Paper manufacturers' revenue may decline 8-10 per cent in the current fiscal despite gains in volume, as the average realisations are likely to soften on lower raw material prices and intense competition, rating agency Crisil said in a report.
For FY24, the industry's total volume is expected to rise 5-7 per cent, similar to the last fiscal, and the operating margin will remain healthy at 18 to 19 per cent, ensuring a stable cash flow generation, it added.
Moreover, modest capex spending undertaken -- mostly for debottlenecking and routine modernisation -- will help sustain credit risk profiles, as per the report.
The Indian paper industry had reported revenue growth of 30 per cent a year before in FY23.
"Indian paper manufacturers could see revenue decline of 8-10 per cent this fiscal, compared with a steep 30 per cent growth last fiscal, with average realisations expected to soften in keeping with lower raw material prices, and given intense competition," it said.
The report is based on an analysis of 87 paper makers, which account for about half of the sector’s revenue.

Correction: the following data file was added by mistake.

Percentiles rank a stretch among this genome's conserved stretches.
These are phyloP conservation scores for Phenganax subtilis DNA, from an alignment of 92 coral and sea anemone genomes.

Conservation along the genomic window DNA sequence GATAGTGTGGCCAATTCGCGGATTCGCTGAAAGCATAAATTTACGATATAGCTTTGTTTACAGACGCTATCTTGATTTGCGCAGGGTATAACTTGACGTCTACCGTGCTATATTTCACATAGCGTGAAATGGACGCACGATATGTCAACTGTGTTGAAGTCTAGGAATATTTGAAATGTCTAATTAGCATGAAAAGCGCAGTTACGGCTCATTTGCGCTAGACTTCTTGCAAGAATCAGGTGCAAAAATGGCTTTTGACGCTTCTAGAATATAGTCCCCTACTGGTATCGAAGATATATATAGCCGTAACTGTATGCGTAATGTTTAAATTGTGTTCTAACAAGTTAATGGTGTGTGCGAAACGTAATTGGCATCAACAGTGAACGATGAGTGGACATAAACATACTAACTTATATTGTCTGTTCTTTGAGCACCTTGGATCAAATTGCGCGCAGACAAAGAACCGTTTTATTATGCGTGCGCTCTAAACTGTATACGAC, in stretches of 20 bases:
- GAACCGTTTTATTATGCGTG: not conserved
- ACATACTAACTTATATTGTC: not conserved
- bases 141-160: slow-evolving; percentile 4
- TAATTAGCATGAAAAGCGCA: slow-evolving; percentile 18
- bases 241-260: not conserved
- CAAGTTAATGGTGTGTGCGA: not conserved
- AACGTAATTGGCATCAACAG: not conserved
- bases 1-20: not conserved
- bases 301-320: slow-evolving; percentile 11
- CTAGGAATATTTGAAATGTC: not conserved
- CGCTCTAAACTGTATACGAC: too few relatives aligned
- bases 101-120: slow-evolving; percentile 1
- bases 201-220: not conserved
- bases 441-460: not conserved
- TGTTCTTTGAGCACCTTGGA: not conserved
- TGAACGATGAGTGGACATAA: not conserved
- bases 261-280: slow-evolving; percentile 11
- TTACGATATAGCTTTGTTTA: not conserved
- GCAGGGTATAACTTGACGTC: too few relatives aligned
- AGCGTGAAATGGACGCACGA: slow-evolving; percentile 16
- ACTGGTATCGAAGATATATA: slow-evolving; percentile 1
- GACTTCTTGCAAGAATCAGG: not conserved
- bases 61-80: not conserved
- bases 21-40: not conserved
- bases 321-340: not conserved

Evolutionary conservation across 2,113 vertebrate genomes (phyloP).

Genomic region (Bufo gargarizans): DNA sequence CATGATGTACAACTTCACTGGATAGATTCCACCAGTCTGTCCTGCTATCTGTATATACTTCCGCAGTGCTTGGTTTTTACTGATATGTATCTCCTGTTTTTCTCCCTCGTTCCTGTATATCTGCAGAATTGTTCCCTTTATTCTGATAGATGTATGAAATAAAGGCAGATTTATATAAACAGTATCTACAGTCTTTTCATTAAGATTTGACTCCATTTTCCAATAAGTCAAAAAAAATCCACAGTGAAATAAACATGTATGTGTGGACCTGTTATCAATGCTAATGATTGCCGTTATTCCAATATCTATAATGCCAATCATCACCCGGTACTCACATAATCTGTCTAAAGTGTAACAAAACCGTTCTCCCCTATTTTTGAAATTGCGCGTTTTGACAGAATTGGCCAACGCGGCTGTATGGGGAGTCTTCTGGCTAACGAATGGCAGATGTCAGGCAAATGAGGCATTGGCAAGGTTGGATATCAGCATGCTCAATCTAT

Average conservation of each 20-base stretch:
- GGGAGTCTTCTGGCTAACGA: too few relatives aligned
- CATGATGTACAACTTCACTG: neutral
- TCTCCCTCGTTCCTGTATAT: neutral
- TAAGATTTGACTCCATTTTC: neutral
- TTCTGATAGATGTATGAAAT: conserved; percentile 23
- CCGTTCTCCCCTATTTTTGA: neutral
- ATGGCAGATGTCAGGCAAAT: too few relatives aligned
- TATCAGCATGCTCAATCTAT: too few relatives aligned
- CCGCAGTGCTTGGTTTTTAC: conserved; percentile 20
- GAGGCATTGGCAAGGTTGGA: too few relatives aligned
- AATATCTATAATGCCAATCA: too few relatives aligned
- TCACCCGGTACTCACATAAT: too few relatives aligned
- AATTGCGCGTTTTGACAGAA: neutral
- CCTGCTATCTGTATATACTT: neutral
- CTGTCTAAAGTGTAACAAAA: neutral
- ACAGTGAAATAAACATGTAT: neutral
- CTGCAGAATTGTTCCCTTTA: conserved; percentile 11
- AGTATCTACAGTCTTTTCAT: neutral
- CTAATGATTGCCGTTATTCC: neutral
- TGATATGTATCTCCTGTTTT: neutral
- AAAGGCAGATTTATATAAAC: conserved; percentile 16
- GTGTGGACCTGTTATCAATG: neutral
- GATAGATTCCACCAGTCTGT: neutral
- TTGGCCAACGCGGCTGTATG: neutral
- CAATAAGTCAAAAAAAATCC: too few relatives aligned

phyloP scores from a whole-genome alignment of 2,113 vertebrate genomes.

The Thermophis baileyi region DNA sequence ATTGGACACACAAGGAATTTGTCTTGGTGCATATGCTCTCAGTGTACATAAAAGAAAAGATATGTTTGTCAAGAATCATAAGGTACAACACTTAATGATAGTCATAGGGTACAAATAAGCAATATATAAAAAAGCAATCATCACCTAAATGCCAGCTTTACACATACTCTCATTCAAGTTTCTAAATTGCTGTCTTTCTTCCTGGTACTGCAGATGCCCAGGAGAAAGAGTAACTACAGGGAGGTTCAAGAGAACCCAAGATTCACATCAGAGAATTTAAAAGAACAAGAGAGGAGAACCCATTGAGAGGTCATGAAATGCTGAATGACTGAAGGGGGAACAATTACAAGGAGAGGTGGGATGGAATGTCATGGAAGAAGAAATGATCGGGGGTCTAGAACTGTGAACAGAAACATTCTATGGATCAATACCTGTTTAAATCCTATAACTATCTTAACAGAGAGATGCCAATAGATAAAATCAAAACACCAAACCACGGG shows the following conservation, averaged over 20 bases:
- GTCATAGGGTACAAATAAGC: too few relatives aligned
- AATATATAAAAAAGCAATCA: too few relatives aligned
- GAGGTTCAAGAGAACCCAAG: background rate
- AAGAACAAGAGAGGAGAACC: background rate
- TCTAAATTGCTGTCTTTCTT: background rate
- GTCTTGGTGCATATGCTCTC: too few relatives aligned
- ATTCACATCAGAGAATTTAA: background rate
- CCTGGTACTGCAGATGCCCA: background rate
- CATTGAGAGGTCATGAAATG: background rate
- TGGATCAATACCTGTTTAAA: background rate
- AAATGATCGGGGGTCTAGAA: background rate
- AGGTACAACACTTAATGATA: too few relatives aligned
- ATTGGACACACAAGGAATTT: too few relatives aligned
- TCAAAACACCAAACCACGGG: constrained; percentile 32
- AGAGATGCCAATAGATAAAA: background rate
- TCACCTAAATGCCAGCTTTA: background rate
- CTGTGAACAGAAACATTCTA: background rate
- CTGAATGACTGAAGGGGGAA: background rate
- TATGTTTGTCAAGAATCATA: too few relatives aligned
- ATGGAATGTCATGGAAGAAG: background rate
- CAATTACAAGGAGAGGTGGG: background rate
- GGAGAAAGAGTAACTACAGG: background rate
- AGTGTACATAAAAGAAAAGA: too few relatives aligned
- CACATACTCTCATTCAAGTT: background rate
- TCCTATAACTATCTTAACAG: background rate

The packaging paper segment dominates sales in India with a share of 55 per cent, followed by writing and printing (W&P) paper at 30 per cent. The rest is with newsprint and speciality paper.
Packaging paper, mainly comprising kraft paper and duplex board, is used to pack pharmaceuticals, e-commerce goods, consumer durables, fast-moving consumer goods (FMCG) and ready-made garments. The education sector and corporates are the major consumers of W&P paper.
"Crisil Ratings expects packaging paper volume to grow 6-8 per cent this fiscal, supported by demand from the pharmaceutical and FMCG sectors. W&P paper volume is seen up a modest 3-5 per cent amid increased digitalisation, and despite being supported by government spending on education and the implementation of the New Education Policy," it said.
Besides, demand for W&P paper is expected to rise ahead of the general elections in 2024.
Over the operating margin, Crisil said it will remain healthy at 18-19 per cent this fiscal, slightly lower than last fiscal, but better than the pre-pandemic average of 17 per cent, as price corrections have mainly been because of lower input costs.
"Margins should also benefit from a moderation in the prices of imported coal," it added.